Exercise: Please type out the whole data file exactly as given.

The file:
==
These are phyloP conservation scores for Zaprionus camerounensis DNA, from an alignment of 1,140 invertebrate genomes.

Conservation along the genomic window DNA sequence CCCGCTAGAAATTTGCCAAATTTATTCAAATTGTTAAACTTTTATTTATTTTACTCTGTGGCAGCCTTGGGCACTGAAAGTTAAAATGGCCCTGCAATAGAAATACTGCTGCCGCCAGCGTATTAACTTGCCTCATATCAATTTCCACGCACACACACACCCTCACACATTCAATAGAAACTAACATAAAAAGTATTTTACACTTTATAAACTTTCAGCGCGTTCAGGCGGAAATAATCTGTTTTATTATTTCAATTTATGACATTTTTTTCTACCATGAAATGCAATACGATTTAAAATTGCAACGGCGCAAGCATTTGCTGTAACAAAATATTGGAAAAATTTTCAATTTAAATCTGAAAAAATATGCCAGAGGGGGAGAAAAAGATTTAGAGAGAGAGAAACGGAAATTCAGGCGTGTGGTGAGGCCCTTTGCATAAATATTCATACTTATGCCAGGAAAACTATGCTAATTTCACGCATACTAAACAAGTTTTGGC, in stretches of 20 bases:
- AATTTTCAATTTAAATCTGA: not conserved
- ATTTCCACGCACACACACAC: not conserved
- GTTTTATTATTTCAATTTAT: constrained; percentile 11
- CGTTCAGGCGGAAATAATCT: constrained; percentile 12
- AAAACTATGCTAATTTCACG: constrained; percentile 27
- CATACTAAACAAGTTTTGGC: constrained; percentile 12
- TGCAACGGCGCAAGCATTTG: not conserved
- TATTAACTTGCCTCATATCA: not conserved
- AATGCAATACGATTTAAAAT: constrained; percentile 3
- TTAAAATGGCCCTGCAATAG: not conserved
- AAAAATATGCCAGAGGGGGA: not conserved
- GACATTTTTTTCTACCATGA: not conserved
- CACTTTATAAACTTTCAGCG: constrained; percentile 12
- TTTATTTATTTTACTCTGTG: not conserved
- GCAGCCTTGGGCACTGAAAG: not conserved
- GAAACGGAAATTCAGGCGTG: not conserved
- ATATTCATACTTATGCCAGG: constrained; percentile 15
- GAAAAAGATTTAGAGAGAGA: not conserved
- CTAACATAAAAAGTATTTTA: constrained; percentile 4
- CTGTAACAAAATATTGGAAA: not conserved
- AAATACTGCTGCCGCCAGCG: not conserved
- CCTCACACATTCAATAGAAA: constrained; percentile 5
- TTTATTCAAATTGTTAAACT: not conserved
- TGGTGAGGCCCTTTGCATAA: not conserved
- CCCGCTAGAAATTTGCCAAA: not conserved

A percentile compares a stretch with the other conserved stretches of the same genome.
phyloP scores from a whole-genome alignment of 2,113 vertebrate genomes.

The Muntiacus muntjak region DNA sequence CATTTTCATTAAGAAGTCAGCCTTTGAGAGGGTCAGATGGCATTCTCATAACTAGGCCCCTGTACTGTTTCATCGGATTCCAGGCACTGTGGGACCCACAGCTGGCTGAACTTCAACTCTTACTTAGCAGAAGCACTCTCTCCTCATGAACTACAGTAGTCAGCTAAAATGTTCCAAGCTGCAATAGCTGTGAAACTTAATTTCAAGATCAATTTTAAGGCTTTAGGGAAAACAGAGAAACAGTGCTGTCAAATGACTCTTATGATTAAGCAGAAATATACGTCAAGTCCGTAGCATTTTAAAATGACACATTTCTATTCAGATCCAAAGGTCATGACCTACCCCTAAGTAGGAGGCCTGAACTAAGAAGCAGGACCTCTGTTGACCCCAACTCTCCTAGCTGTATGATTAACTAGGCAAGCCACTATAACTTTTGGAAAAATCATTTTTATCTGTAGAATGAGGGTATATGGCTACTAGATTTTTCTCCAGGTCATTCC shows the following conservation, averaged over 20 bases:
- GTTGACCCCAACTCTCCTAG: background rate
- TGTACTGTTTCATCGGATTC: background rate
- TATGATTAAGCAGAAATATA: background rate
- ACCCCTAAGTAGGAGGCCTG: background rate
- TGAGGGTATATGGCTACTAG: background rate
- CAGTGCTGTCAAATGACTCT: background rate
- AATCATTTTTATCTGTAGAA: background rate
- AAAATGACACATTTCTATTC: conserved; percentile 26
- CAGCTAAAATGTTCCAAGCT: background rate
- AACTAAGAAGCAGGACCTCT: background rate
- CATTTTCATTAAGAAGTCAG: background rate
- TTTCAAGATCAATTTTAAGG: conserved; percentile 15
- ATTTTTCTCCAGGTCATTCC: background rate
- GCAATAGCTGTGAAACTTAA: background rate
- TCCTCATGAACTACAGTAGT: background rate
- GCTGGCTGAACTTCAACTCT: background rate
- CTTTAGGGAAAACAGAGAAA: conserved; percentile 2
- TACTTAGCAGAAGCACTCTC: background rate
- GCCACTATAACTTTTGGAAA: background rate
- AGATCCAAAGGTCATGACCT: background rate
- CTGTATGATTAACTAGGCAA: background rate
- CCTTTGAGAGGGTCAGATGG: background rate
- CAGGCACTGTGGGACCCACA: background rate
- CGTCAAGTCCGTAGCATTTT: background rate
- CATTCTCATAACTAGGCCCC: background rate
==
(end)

These are phyloP conservation scores for Zaprionus camerounensis DNA, from an alignment of 1,140 invertebrate genomes.

Conservation along the genomic window DNA sequence CCCGCTAGAAATTTGCCAAATTTATTCAAATTGTTAAACTTTTATTTATTTTACTCTGTGGCAGCCTTGGGCACTGAAAGTTAAAATGGCCCTGCAATAGAAATACTGCTGCCGCCAGCGTATTAACTTGCCTCATATCAATTTCCACGCACACACACACCCTCACACATTCAATAGAAACTAACATAAAAAGTATTTTACACTTTATAAACTTTCAGCGCGTTCAGGCGGAAATAATCTGTTTTATTATTTCAATTTATGACATTTTTTTCTACCATGAAATGCAATACGATTTAAAATTGCAACGGCGCAAGCATTTGCTGTAACAAAATATTGGAAAAATTTTCAATTTAAATCTGAAAAAATATGCCAGAGGGGGAGAAAAAGATTTAGAGAGAGAGAAACGGAAATTCAGGCGTGTGGTGAGGCCCTTTGCATAAATATTCATACTTATGCCAGGAAAACTATGCTAATTTCACGCATACTAAACAAGTTTTGGC, in stretches of 20 bases:
- AATTTTCAATTTAAATCTGA: not conserved
- ATTTCCACGCACACACACAC: not conserved
- GTTTTATTATTTCAATTTAT: constrained; percentile 11
- CGTTCAGGCGGAAATAATCT: constrained; percentile 12
- AAAACTATGCTAATTTCACG: constrained; percentile 27
- CATACTAAACAAGTTTTGGC: constrained; percentile 12
- TGCAACGGCGCAAGCATTTG: not conserved
- TATTAACTTGCCTCATATCA: not conserved
- AATGCAATACGATTTAAAAT: constrained; percentile 3
- TTAAAATGGCCCTGCAATAG: not conserved
- AAAAATATGCCAGAGGGGGA: not conserved
- GACATTTTTTTCTACCATGA: not conserved
- CACTTTATAAACTTTCAGCG: constrained; percentile 12
- TTTATTTATTTTACTCTGTG: not conserved
- GCAGCCTTGGGCACTGAAAG: not conserved
- GAAACGGAAATTCAGGCGTG: not conserved
- ATATTCATACTTATGCCAGG: constrained; percentile 15
- GAAAAAGATTTAGAGAGAGA: not conserved
- CTAACATAAAAAGTATTTTA: constrained; percentile 4
- CTGTAACAAAATATTGGAAA: not conserved
- AAATACTGCTGCCGCCAGCG: not conserved
- CCTCACACATTCAATAGAAA: constrained; percentile 5
- TTTATTCAAATTGTTAAACT: not conserved
- TGGTGAGGCCCTTTGCATAA: not conserved
- CCCGCTAGAAATTTGCCAAA: not conserved

A percentile compares a stretch with the other conserved stretches of the same genome.
phyloP scores from a whole-genome alignment of 2,113 vertebrate genomes.

The Muntiacus muntjak region DNA sequence CATTTTCATTAAGAAGTCAGCCTTTGAGAGGGTCAGATGGCATTCTCATAACTAGGCCCCTGTACTGTTTCATCGGATTCCAGGCACTGTGGGACCCACAGCTGGCTGAACTTCAACTCTTACTTAGCAGAAGCACTCTCTCCTCATGAACTACAGTAGTCAGCTAAAATGTTCCAAGCTGCAATAGCTGTGAAACTTAATTTCAAGATCAATTTTAAGGCTTTAGGGAAAACAGAGAAACAGTGCTGTCAAATGACTCTTATGATTAAGCAGAAATATACGTCAAGTCCGTAGCATTTTAAAATGACACATTTCTATTCAGATCCAAAGGTCATGACCTACCCCTAAGTAGGAGGCCTGAACTAAGAAGCAGGACCTCTGTTGACCCCAACTCTCCTAGCTGTATGATTAACTAGGCAAGCCACTATAACTTTTGGAAAAATCATTTTTATCTGTAGAATGAGGGTATATGGCTACTAGATTTTTCTCCAGGTCATTCC shows the following conservation, averaged over 20 bases:
- GTTGACCCCAACTCTCCTAG: background rate
- TGTACTGTTTCATCGGATTC: background rate
- TATGATTAAGCAGAAATATA: background rate
- ACCCCTAAGTAGGAGGCCTG: background rate
- TGAGGGTATATGGCTACTAG: background rate
- CAGTGCTGTCAAATGACTCT: background rate
- AATCATTTTTATCTGTAGAA: background rate
- AAAATGACACATTTCTATTC: conserved; percentile 26
- CAGCTAAAATGTTCCAAGCT: background rate
- AACTAAGAAGCAGGACCTCT: background rate
- CATTTTCATTAAGAAGTCAG: background rate
- TTTCAAGATCAATTTTAAGG: conserved; percentile 15
- ATTTTTCTCCAGGTCATTCC: background rate
- GCAATAGCTGTGAAACTTAA: background rate
- TCCTCATGAACTACAGTAGT: background rate
- GCTGGCTGAACTTCAACTCT: background rate
- CTTTAGGGAAAACAGAGAAA: conserved; percentile 2
- TACTTAGCAGAAGCACTCTC: background rate
- GCCACTATAACTTTTGGAAA: background rate
- AGATCCAAAGGTCATGACCT: background rate
- CTGTATGATTAACTAGGCAA: background rate
- CCTTTGAGAGGGTCAGATGG: background rate
- CAGGCACTGTGGGACCCACA: background rate
- CGTCAAGTCCGTAGCATTTT: background rate
- CATTCTCATAACTAGGCCCC: background rate